“The D. Whisper series is great for 12cm pots, patio containers and hanging baskets. The D. Wink series offers plants with a compact habit, with a great performance in large containers. They need a well-drained, disease-free, soil-less medium, ideally with a media pH of 5.6-6.0.
“The best way to control the growth of Diascia is to grow the crop cool, provide bright light and apply moderate, regular water stress to promote flowering and reduce unwanted vegetative growth. Pinch plants back seven to 10 days after transplanting to improve basal branching. For a larger basket or container a second pinch can be applied.”

In practice

Peter Jackson, director, Scotsdale Garden Centre, Cambridge
“We plant up a low dish of diascias for the period when they are at their best, and this works very well to get the attention of the customer. We also tend to include them on our alpine benches —they appeal to the same sorts of gardeners, and are ideal for pots and containers.
“But the thing to watch is the watering. There are a number of plants that, for us, do not sit well under our normal automatic watering regimes, and diascias are one of them. They must not get too wet, so hand watering, when absolutely necessary, is best.”

Species and cultivars


•    D. ‘Appleby Apricot’ bears apricot-pink flowers from June to October.
•    D. barberae displays soft pink flowers held on slim stems above light green foliage. It reaches 20cm.
•    D. barberae ‘Belmore Beauty’ is a variegated version of ‘Ruby Field’, has a trailing habit and is good in baskets.
•    D. barberae ‘Blackthorn Apricot’ Award of Garden Merit (AGM) carries masses of apricot flowers between June and September.
•    D. barberae ‘Fisher’s Flora’ AGM has pink flowers from May to September, on stems reaching 15cm.
•    D. barberae ‘Ruby Field’ AGM is one of the best-selling with pink flowers from June to October. It reaches 20cm.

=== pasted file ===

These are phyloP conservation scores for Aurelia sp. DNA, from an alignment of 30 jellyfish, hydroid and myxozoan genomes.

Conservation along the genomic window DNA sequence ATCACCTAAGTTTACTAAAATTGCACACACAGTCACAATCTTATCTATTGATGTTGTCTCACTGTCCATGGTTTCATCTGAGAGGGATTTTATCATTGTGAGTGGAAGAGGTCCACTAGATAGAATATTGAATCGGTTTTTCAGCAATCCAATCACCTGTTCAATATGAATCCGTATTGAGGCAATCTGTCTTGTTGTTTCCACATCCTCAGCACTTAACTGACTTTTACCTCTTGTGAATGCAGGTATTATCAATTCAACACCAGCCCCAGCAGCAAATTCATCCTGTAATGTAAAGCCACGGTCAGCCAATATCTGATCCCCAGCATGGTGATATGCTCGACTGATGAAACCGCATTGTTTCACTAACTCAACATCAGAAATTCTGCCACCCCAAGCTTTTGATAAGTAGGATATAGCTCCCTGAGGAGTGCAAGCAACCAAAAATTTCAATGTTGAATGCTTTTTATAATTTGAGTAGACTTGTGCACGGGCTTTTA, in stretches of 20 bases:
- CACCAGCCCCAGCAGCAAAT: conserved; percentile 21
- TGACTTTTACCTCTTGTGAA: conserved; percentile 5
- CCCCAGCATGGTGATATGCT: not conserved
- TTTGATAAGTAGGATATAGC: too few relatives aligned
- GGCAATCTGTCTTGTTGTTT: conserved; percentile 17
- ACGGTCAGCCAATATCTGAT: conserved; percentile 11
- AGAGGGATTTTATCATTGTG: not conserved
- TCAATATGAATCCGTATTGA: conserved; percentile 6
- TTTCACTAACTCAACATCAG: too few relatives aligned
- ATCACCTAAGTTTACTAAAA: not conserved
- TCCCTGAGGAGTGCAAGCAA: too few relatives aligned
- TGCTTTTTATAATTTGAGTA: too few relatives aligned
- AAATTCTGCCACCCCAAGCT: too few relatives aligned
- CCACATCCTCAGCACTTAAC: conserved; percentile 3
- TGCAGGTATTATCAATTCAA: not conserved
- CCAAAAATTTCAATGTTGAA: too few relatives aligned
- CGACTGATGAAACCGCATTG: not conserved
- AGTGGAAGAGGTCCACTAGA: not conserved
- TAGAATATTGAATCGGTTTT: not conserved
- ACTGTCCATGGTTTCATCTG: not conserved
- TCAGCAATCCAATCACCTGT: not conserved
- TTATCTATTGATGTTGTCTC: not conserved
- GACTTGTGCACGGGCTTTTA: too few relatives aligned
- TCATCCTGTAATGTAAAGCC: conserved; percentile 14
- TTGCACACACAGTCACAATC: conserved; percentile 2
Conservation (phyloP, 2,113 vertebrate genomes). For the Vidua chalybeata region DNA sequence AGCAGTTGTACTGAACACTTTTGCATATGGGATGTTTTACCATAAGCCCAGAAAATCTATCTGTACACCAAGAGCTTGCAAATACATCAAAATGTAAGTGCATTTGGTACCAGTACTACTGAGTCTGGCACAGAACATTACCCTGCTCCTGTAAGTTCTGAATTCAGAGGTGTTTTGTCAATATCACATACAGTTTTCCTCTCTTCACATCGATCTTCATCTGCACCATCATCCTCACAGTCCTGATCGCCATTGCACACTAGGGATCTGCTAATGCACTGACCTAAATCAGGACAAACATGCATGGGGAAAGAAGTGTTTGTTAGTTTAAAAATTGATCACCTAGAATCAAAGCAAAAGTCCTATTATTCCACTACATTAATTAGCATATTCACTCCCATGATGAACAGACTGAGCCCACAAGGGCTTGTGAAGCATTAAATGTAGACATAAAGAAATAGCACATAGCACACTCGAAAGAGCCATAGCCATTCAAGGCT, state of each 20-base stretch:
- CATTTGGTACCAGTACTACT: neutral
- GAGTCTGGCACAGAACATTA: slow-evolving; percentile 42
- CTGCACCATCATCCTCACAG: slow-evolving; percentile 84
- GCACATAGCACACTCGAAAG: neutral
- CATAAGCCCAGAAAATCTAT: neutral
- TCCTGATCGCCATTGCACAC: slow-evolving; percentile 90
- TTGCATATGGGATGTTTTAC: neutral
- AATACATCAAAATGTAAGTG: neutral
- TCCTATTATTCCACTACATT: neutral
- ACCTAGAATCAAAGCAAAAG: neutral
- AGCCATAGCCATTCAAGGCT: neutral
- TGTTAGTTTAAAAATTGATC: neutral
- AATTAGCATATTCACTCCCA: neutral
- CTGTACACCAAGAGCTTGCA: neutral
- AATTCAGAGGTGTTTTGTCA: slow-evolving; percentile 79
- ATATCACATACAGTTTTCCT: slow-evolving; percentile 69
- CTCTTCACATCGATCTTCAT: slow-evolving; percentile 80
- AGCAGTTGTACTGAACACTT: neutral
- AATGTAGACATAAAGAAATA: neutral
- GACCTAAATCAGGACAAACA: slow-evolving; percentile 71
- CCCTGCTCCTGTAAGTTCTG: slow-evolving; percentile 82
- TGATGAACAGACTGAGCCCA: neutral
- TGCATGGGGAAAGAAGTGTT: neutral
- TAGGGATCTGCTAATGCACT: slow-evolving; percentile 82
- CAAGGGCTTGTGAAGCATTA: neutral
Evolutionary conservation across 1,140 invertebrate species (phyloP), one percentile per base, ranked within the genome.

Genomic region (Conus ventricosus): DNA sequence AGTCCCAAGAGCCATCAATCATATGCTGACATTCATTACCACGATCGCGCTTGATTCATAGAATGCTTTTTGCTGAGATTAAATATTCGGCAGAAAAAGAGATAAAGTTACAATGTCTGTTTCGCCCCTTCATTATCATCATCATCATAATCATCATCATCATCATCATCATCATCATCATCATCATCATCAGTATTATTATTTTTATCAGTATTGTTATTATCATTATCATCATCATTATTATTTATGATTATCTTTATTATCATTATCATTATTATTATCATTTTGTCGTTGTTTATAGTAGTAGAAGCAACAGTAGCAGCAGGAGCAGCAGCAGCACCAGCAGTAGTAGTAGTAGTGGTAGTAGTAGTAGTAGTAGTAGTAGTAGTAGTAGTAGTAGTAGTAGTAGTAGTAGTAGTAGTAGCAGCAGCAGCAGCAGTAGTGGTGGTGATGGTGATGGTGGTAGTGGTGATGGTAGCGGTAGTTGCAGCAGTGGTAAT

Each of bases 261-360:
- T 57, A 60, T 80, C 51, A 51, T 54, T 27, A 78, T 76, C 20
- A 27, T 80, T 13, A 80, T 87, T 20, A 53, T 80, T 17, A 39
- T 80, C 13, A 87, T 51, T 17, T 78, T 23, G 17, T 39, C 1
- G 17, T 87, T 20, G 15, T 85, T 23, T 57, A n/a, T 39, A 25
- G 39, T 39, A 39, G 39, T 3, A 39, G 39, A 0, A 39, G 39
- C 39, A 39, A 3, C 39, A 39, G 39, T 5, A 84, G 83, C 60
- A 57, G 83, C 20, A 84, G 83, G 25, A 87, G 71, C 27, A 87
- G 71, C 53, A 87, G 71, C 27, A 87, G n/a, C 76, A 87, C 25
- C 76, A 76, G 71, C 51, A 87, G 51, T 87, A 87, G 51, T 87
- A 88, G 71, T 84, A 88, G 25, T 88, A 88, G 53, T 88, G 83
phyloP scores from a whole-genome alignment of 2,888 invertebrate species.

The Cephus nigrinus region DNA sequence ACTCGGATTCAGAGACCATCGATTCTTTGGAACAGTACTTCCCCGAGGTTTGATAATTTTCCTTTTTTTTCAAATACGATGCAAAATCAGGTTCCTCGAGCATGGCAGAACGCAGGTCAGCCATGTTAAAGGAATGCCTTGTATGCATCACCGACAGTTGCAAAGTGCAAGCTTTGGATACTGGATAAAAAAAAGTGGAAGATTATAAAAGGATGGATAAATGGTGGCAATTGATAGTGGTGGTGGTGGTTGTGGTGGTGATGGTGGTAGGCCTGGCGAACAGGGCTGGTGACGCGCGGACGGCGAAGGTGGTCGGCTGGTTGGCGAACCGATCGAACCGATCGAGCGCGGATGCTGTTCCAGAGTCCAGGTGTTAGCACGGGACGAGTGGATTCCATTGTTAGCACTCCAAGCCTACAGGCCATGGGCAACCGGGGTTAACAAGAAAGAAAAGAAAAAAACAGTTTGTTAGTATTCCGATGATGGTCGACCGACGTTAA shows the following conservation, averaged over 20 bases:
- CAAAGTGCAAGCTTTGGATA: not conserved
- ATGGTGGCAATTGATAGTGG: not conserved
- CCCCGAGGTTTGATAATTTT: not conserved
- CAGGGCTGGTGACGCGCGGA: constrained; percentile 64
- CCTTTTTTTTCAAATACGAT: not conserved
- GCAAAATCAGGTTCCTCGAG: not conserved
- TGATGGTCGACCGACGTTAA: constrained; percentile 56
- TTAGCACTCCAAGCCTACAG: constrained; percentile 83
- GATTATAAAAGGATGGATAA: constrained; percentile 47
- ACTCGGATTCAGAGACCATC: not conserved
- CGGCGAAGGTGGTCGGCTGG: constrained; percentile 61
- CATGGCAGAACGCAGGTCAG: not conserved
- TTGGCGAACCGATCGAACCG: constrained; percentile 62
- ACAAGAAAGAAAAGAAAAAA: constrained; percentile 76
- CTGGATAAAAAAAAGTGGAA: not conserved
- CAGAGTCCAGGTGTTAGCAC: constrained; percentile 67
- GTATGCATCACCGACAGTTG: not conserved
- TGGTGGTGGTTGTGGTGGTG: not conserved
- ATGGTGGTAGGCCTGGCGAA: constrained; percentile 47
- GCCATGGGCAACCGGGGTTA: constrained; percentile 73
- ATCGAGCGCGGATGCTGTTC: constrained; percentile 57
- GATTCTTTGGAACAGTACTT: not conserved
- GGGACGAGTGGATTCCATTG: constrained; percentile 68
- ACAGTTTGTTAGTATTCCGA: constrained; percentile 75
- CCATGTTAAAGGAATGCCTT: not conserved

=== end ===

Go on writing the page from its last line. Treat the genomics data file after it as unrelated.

•    D. Blue Bonnet is the first to have been bred with some blue starting to show in the petals. It is almost grey over pink; the blue colour seems to come in cooler temperatures.
•    D. Coral Belle AGM has deep salmon- orange flowers from June to October. It reaches up to 30cm.
•    D. fetcaniensis is a creeping species, carrying rose-pink flowers from summer to autumn.
•    D. fetcaniensis ‘Daydream’ is hardy and highly floriferous. It has mid-pink flowers and grows to about 30cm.
•    D. Iceberg was bred by Hector Harrison using D. integerrima ‘Blush’ and other plants. It carries white flowers.
•    D. Ice Cracker displays white flowers from June to October.
•    D. Ice Cream features cream flowers from June to October.
•    D. integerrima AGM is a hardy, wiry plant, with pink flowers from June to October. It reaches 30cm.
•    D. integerrima ‘Blush’ carries pure white flowers throughout summer with slender leaves.
•    D. ‘Jacqueline’s Joy’ has good, strong pink flowers and a neat growing habit.
•    D. ‘Joyce’s Choice’ AGM has peach flowers from June to November. It needs well-drained soil.
•    D. ‘Katherine Sharman’ has olive-green foliage edged creamy white.
•    D. ‘Lilac Belle’ AGM carries lilac flowers from June to October.
•    D. ‘Lilac Mist’ AGM has mauve-pink flowers from June to November.
•    D. Little Dancer has flowers that change from lilac to pink in the summer and reaches up to 15-20cm.
•    D. Little Tango features orange flowers from June to October and is 20cm tall.
•    D. Pink Panther has pale pink flowers rising above dark green foliage.
•    D. Red Ace has deep pink flowers from June to October.
•    D. rigescens AGM has thick stems crowded with pink flowers from May to July and often later. It distinguishes itself from other species by a yellow “median keel” of glands on the lower lobe of the flower.
•    D. ‘Rupert Lambert’ AGM carries pink flowers on wiry trailing stems from May to October and reaches 25cm.
•    D. ‘Twinkle’ AGM bears tight purple racemes of flowers on lush, dark green foliage. A good basket plant.
•    D. vigilis AGM displays rich flowers from June to October. It reaches 20cm  and is often sold as D. elegans.
•    D. vigilis ‘Jack Elliott’ has an upright habit. Salmon-pink flowers smother the plant in late summer and autumn.
•    D. Whisper series has been bred for containers and includes ‘Apricot Improved’, ‘Cranberry’, ‘Tangerine’, ‘Lavender Pink’, ‘Salmon’ and ‘White’.
•    D. Wink series has been bred for containers and includes ‘Lavender Pink’, ‘Strawberry Improved’ and ‘Garnet Red’.